Natural dyes have been with us since the dawn of civilisation & before the creation of synthetic dyes they were the sole source of colour for the fabrics, fibres and textiles of our lives. They have a rich and fascinating history, valued, traded and transported throughout the ancient world. It always fascinates me to learn about the history of specific dyes and their place in the societies of our ancestors. Take royal purple, for example, a reddish-purple natural dye, also known as Tyrian purple, sourced from the secretions of several species of sea snails. Extracting the pigment was labour intensive, complex & expensive because if the costs involved in sourcing the dye, it was highly valued, associated with power & wealth and worn by royalty.
Another colour commonly associated with wealth & power and one of the most difficult natural colours to produce was true black. Although there were many different recipes and ways to get different types of black, a true black was elusive. During different times in history, it was reserved for royals and the wealthy, becoming a fashionable colour during the 16th century.
There are many surviving historical recipes for a true and natural black that vary in both complexity of process and cost involved in the production. One of the oldest and most common ways of producing a very dark grey that could be seen as close to black was to combine a tannin-rich source such as tree bark, oak gall or walnuts with a bath of iron water (ferrous sulphate) or mud rich in iron. The black it produced was beautiful but it wasn’t a long-lasting black and due to the corrosive nature of iron, the fibres weakened over time. Another tannin-rich dye associated with black is logwood, logwood often used for violets and purples can produce rich blacks when combined with iron & a yellow dye such as fustic or weld.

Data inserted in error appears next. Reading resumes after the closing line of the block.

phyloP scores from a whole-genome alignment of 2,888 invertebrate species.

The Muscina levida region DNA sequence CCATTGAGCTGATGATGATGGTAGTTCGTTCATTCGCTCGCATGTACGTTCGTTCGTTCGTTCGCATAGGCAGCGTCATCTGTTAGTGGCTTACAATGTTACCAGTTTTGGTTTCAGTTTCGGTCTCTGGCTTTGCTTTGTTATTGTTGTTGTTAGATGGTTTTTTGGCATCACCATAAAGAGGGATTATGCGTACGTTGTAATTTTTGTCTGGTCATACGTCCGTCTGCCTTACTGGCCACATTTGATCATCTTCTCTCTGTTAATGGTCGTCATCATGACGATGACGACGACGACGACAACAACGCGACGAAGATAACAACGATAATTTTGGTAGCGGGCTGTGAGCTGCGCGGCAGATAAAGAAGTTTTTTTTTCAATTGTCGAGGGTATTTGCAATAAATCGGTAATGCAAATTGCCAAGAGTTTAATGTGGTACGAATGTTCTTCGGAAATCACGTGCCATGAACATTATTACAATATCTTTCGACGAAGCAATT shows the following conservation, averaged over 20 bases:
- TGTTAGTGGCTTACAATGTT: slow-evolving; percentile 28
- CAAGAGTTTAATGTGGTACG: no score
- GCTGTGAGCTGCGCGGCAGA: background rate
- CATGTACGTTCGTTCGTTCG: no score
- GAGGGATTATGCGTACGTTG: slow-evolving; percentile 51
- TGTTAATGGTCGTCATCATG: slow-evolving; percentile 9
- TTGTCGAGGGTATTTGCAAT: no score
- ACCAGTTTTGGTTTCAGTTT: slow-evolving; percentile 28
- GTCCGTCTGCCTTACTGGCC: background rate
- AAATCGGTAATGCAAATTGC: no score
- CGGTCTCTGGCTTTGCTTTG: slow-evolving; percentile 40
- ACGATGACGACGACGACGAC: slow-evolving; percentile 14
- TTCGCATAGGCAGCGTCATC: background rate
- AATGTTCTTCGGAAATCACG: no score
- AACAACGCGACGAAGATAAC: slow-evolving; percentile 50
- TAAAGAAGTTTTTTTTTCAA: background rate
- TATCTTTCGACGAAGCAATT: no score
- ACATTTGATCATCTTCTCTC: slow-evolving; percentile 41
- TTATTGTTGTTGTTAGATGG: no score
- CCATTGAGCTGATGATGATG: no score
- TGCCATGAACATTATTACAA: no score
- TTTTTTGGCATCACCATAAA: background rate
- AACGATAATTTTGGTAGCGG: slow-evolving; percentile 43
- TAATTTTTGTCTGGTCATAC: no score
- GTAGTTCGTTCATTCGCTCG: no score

A slightly more complex and costly method was to combine a blue dye such as indigo or woad with a red dye such as madder. This would be done by first dyeing in one of the colours, it didn’t matter which went first, then overdyeing in the second colour. This required more time, skill and economic resources, limiting its use to those with the expertise or resources to access these dyes. Sometimes iron would be added to this combination to deepen the depth of the black.
Like natural dyes themselves, the history of colour is rich and varied. Some colours are simple, straightforward, easy to achieve with other shades like forest green or true black requiring more work, patience and perseverance. For natural dyers, it can be wonderfully challenging and equally frustrating to try to get these more complex shades naturally.